From all of the photographs I took on this trip, there were two that I really found interesting upon review. The first, on the left, resembles the woman walking in line with the pedestrian crossing. I was intrigued by what psychologically would have influenced her to walk exactly between the two sides of the path without ever stepping over the edge. Was it the fact that she felt safe from her surroundings by staying on the painted area? Or did she simply feel obliged to stay on the designated path to ensure she was following the guides within her environment? The second sketch depicts the man sitting near his adventurous son as he scrambled across the seat onto the table. As I took the photo, I watched as this father was happy to let his child wonder freely and thus, perform thoughtless acts from a young age. I wondered at what point in our lives these reactions and responses began to happen.

Jane Fulton Suri, in her book, ‘Thoughtless Acts?: Observations on Intuitive Design’, shares with us a similar range of images that reveal the ways in which people interact with  and respond to their surroundings. By  simply observing the patterns in our habits and living systems, we, as designers, can inform ourselves about the desires of and inspiring ideas within society when constructing human-centred designs. So how does this all link up?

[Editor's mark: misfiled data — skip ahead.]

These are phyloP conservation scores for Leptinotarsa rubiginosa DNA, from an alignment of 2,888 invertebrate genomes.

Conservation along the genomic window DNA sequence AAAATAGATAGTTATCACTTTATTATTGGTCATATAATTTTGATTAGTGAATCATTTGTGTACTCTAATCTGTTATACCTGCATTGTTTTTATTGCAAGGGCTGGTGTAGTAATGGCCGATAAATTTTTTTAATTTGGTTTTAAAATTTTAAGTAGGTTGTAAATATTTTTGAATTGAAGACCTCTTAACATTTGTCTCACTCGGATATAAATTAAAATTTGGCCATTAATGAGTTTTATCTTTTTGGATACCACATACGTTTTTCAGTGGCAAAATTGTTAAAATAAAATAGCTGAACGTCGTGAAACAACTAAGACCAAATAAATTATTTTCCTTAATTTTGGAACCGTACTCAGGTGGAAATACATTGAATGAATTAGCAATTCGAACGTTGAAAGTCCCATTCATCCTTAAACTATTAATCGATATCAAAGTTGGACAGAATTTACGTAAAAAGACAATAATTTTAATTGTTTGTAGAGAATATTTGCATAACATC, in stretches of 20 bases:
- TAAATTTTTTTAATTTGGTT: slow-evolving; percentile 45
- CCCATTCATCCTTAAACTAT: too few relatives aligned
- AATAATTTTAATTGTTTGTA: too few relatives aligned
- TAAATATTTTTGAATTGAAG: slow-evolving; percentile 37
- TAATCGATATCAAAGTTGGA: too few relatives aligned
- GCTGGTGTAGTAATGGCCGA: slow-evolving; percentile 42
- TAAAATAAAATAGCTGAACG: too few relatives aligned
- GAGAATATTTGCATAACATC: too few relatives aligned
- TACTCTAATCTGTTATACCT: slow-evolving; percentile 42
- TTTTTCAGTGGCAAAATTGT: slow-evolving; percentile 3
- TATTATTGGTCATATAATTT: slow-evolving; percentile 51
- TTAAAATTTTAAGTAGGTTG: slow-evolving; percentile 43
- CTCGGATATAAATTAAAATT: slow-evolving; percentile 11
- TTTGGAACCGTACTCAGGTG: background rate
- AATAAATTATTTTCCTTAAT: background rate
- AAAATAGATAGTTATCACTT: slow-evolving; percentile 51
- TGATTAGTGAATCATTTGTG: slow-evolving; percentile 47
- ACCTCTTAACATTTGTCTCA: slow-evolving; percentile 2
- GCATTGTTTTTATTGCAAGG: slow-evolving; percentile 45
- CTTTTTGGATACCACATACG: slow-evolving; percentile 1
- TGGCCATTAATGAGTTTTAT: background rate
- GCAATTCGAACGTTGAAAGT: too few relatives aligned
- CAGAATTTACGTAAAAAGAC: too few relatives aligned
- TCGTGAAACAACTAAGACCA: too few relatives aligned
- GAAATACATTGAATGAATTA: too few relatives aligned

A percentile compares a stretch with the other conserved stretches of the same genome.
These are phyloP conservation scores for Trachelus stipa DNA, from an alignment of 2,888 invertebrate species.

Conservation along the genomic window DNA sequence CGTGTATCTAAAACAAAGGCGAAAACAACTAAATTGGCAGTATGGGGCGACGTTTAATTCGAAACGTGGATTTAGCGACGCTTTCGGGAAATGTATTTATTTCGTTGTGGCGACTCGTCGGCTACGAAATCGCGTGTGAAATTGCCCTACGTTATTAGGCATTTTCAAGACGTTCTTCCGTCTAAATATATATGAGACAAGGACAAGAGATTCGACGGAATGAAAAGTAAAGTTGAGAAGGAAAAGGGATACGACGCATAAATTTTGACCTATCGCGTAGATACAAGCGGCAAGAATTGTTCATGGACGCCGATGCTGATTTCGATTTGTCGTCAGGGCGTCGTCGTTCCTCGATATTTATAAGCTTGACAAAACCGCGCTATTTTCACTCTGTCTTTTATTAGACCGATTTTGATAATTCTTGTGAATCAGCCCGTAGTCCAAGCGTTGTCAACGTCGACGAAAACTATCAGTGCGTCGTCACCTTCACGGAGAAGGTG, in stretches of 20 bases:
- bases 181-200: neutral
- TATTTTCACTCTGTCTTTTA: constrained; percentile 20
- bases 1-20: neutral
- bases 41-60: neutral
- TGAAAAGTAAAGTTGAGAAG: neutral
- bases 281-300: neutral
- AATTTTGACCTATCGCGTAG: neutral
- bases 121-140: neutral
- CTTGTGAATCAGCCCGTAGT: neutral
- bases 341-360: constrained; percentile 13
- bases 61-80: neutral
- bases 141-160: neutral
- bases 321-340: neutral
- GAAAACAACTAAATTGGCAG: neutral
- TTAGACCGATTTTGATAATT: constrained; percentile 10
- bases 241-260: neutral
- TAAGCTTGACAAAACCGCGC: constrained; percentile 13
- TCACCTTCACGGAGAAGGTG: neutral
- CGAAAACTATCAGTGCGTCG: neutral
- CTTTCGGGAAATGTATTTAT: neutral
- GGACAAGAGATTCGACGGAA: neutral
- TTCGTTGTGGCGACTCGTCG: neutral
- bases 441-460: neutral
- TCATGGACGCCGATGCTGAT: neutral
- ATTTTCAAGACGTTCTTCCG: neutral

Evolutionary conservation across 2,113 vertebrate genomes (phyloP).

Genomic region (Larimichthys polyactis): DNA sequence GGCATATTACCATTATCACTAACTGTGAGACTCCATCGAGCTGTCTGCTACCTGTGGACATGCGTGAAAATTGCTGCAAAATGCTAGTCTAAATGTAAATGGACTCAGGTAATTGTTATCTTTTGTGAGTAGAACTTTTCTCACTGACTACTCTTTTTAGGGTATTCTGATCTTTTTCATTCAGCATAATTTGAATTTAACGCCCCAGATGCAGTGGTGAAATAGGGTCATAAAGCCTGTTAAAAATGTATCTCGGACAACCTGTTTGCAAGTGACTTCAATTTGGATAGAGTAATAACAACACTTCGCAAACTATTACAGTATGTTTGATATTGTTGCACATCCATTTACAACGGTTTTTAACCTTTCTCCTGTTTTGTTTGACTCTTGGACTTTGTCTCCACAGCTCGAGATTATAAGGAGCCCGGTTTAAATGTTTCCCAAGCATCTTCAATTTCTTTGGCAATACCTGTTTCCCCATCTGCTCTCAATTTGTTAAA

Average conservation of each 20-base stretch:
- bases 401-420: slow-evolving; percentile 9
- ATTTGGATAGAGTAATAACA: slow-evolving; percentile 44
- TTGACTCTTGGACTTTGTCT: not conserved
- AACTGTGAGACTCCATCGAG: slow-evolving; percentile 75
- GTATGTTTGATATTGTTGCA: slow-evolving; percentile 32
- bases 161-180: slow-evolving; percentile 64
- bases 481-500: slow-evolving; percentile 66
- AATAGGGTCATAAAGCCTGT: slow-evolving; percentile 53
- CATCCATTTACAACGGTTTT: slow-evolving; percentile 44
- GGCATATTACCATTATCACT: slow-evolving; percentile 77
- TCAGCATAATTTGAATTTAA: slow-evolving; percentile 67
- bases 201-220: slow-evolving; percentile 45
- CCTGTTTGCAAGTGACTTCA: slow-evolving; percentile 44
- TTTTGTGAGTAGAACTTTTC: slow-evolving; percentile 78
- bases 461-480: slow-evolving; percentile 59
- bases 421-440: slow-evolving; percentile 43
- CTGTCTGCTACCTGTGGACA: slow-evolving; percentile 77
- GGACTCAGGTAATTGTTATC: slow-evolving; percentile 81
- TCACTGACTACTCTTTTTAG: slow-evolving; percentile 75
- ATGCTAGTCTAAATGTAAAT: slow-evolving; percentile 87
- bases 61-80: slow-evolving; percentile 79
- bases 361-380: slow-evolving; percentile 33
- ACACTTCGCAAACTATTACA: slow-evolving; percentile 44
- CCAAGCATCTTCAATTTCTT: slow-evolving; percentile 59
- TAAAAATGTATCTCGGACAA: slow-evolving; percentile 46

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[Source: joconlonoctel2013.wordpress.com]

In order to be a successful designer, nothing is more important than understanding your target audience and being able to create an experience suited to their wants and needs. Bill Morggridge’s famous statement – “We are designing verbs not nouns” – perfectly explains this need, illustrated by Cristobal Avendaño, (Conlon, J., 2013). With the example of a chair, the image above visually conveys that designers must focus on the end users’ experiences rather than the actual products – in this case, they must focus on how the man will feel when seated, instead of the chair itself.

According to a post on the Design Kit website, human-centred design is “a process that starts with the people you’re designing for and ends with new solutions that are tailor made to suit their needs…. it is all about building a deep empathy with the people you’re designing for,”, (IDEO, 2016). While this concept relies on a balance of feasibility, desirability and viability, it cannot be achieved without observation, (Hunter, B., 2015).